I am back again with another edition of upcoming history books! These release dates are for North America; some of them have already come out in the UK and Europe (for my global readers). These all happen to be royal histories, although from very different periods, and of very different people. If you are looking for some upcoming history books to keep you entertained in the cold months of winter, look no further! These are my favourite January 2019 upcoming history books!
These are the latest history reads from NetGalley- I am so thankful for NetGalley and the publishers for allowing me to read these ahead! I always write fair and honest reviews, but I hit a really good string of books here. If you aren’t already signed up with NetGalley, I absolutely would- you can find books in every genre to read and review!
Carolina of Orange-Nassau: Ancestress of the Royal Houses of Europe, Moniek Bloks – 25 January 2019
Have you ever been reading a European royal history or biography related anywhere between 1650 and today? You very well may have heard Carolina of Orange-Nassau mentioned. However, you may also be like me and have absolutely no clue who that was. Until now!
This is a short but fantastic read, and I would recommend this to anyone who is interested in royal history. Carolina of Orange-Nassau is ancestress of 12 different royal houses in Europe, and is related to a 13th, and although she doesn’t get much attention as a regent for the Dutch throne, she is a fascinating royal. It is great when you can get more background information on these figures, as it really starts to round off your history as a whole, and give you a more complete picture when you are reading and researching!
Bloks covers Carolina’s life, as well as the reigning houses that she is ancestress of, and the different palaces and castles that she would have lived in. I’ve not done much reading on the Dutch monarchy, and I loved reading more about the physical places that she would have lived in. (I am fascinated by all royals, but the English/ Scottish/ Irish/ British houses and dynasties tend to dominate my knowledge.) As someone who knew nothing about her before starting this book, I loved how straightforward and brief this book is. I learned the “basics” of Carolina without being overwhelmed with details! Perfect for the monarchist in your life!
Henry VIII and the Men Who Made Him: The Secret History Behind the Tudor Throne, Tracy Borman- 8 January 2019
For anyone who doesn’t know, Tracy Borman is one of two Chief Curators of Historic Royal Palaces. That means she spends her days between Hampton Court Palace, the Tower of London, Kensington Palace. Banqueting House, and Kew Palace, amongst others. She earned her PhD in history from the University of Hull, and in addition to running HRP, often contributes to History Extra from the BBC, as well as other publications. This is all to say she is a talented and fascinating historian!
Now, onto the book itself. This is quite a deep dive of a history book. Spanning Henry VIII’s extensive reign, Borman covers nearly every man who served Henry. I thought given my extensive reading on the Tudors that this would be old hat, but I learned quite a bit with this book! Wolsey, Cramner, Cromwell, Suffolk, More, these men are always discussed when Henry VIII comes up, but we finally get to hear about the men in lesser positions who still served Henry in important roles and functions. Because many of these crop up in various television shows and movies, it was interesting to learn more about who these men actually were (instead of solely spending their time chasing women), and what their role in the court was. We finally learn more about the various Gentlemen titles!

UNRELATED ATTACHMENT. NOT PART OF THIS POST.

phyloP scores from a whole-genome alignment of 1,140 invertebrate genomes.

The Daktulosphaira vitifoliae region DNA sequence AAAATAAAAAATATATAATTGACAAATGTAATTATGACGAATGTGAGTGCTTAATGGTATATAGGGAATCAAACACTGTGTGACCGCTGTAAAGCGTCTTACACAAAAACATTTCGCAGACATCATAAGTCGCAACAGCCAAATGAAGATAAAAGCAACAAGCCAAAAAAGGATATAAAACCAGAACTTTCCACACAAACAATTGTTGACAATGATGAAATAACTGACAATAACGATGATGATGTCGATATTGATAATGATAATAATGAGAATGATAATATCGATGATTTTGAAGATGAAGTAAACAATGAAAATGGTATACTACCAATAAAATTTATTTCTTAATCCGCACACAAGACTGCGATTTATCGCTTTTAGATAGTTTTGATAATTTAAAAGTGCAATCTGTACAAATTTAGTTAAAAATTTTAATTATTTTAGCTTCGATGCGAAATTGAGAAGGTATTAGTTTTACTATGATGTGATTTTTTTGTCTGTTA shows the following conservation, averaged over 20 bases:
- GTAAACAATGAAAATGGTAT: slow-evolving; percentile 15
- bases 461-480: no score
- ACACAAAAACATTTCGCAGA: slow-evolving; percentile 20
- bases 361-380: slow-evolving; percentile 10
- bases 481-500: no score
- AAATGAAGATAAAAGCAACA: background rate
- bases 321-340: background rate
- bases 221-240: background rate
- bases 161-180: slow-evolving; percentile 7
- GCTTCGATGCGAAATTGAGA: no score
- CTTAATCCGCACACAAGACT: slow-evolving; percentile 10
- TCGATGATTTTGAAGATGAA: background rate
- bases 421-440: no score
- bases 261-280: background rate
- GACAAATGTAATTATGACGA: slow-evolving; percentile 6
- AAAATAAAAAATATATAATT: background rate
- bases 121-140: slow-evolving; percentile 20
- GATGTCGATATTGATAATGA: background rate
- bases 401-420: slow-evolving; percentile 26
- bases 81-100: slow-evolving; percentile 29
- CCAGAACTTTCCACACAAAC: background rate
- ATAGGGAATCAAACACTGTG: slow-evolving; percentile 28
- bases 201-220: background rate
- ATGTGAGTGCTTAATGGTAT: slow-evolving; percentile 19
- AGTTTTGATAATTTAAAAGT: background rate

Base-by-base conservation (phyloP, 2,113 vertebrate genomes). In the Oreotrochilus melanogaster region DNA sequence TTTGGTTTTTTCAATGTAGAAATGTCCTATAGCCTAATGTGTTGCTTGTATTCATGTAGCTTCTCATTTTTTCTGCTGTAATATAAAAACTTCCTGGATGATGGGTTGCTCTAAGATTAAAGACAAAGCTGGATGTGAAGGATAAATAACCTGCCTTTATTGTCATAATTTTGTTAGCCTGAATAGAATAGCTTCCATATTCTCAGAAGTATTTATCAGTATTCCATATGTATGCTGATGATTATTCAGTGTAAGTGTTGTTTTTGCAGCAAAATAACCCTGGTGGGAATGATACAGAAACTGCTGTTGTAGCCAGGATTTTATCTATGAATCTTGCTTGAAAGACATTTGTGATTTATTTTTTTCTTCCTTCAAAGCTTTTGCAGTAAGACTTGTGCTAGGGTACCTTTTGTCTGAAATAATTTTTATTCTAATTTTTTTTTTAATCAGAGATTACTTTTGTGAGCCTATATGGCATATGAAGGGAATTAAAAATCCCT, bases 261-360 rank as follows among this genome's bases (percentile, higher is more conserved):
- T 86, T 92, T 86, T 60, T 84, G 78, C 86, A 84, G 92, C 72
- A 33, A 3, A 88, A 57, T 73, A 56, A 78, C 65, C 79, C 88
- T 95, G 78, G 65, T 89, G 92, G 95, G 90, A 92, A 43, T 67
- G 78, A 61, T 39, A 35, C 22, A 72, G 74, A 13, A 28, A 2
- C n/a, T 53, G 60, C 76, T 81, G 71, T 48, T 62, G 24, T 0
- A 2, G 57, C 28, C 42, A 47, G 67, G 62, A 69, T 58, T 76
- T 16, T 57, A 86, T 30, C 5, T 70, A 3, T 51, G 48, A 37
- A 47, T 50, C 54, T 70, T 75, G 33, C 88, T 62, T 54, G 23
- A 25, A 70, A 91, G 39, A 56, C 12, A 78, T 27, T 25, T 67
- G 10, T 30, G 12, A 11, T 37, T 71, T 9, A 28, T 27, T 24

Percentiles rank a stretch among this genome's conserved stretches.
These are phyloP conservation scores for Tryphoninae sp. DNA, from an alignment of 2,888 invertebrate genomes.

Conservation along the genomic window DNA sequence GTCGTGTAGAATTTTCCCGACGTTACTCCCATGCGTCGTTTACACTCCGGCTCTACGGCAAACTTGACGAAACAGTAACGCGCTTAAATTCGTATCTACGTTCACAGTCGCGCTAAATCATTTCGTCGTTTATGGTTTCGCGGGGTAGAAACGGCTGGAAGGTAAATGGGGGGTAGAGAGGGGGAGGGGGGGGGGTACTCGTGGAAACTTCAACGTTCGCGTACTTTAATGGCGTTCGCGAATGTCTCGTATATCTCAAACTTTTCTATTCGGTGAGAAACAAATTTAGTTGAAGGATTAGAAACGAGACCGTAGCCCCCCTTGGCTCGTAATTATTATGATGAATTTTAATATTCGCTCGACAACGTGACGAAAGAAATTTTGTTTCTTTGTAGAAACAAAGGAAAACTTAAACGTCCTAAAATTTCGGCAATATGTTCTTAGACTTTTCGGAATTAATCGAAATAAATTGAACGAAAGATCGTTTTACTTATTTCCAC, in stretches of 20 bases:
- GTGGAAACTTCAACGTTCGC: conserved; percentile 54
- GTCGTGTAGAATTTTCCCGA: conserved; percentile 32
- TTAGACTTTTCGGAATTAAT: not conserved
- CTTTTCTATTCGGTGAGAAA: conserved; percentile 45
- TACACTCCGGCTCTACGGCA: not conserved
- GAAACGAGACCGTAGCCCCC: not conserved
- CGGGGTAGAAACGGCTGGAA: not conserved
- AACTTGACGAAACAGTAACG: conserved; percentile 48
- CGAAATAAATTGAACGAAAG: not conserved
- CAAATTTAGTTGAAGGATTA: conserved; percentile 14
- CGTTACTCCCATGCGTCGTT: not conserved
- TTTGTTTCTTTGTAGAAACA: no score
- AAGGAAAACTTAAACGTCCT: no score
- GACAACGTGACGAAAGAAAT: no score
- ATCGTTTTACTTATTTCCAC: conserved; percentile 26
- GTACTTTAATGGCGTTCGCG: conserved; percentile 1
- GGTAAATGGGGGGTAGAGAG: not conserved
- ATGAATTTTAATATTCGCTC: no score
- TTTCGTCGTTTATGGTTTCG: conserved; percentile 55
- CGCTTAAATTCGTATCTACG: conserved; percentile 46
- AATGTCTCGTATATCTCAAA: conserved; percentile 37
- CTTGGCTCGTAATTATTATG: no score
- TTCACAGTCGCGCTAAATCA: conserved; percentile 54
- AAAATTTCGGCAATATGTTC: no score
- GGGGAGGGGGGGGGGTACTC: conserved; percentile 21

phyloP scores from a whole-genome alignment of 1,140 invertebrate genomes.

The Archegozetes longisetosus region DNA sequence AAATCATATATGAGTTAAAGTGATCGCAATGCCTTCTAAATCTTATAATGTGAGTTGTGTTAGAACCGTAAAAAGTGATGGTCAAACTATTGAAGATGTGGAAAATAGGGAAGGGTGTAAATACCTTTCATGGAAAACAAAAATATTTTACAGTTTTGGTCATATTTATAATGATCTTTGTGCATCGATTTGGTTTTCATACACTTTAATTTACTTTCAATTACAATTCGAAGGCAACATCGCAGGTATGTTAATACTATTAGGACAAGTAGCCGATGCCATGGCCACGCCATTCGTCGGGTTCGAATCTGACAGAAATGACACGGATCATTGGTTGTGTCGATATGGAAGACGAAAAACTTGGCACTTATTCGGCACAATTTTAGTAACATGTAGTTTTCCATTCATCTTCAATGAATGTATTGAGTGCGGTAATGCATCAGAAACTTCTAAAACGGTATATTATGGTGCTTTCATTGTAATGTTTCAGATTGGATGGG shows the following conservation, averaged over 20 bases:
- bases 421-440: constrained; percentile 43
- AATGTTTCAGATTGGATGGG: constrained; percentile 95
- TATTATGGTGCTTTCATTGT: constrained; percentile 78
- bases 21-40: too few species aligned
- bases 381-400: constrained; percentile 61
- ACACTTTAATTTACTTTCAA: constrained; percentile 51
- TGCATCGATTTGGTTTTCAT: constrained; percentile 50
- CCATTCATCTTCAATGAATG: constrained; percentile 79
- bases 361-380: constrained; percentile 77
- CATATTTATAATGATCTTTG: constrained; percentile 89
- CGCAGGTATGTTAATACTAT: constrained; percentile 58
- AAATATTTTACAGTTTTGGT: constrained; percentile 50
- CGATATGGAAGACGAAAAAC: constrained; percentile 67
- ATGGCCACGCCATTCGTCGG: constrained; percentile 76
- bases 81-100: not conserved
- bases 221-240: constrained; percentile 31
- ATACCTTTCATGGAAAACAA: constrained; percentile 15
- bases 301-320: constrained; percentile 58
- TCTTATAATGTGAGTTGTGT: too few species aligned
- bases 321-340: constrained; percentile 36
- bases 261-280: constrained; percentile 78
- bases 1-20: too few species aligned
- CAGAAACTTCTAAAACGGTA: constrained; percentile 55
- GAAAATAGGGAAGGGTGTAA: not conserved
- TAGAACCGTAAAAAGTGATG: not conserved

I would recommend reading this slowly. It isn’t difficult subject matter, but Borman does not skip or ignore anything. It can get confusing with similar names and positions, and Henry has a long and complex reign that takes quite a few twists and turns. Taking your time does help with keeping everything sorted, though. She is a talented writer and doesn’t succumb to laboured academic styles of writing. If you are looking for a gift for someone who thinks that they know everything about the Tudors, this is the book to give!
Queen Victoria: Twenty Four Days That Changed Her Life, Lucy Worsley- 8 January 2019
This is one of my favourite books from Lucy Worsley! Lucy is the other Chief Curator of the Historic Royal Palaces, and you can certainly see the benefits of it- being immersed in royal history for over a decade has resulted in some absolutely fantastic books.
Queen Victoria can be an overwhelming and sometimes infuriating monarch to study; there is just so much to sift through. In addition to all of her own diaries and letters (which is staggering amount of sources to begin with), you then have surviving diaries and correspondence from those who came into contact with her, and then newspapers, court circulars, and countless others. (That being said, I am still angry that her children destroyed much of her correspondence.) All of thatis to say, Worsley’s plan to view Victoria’s life through specific episodes and days is brilliant.
I appreciate that Worsley highlights both the strengths and flaws of her subjects, and Victoria, Albert, et al, are no exception. She gives enough background to the day being featured so that you understand where the “players” are coming from, and the history that might contribute to it, but also focuses on the day itself. I love that she recognises that Albert’s very specific upbringing played a big role in his behaviour on his visits to England, which in turn affected how Victoria perceived him. I also enjoy that she picked days that highlighted different times and periods in her life, as it shows her evolution and changes (and how she stayed the same). This is certainly for the Victoria fan in your life!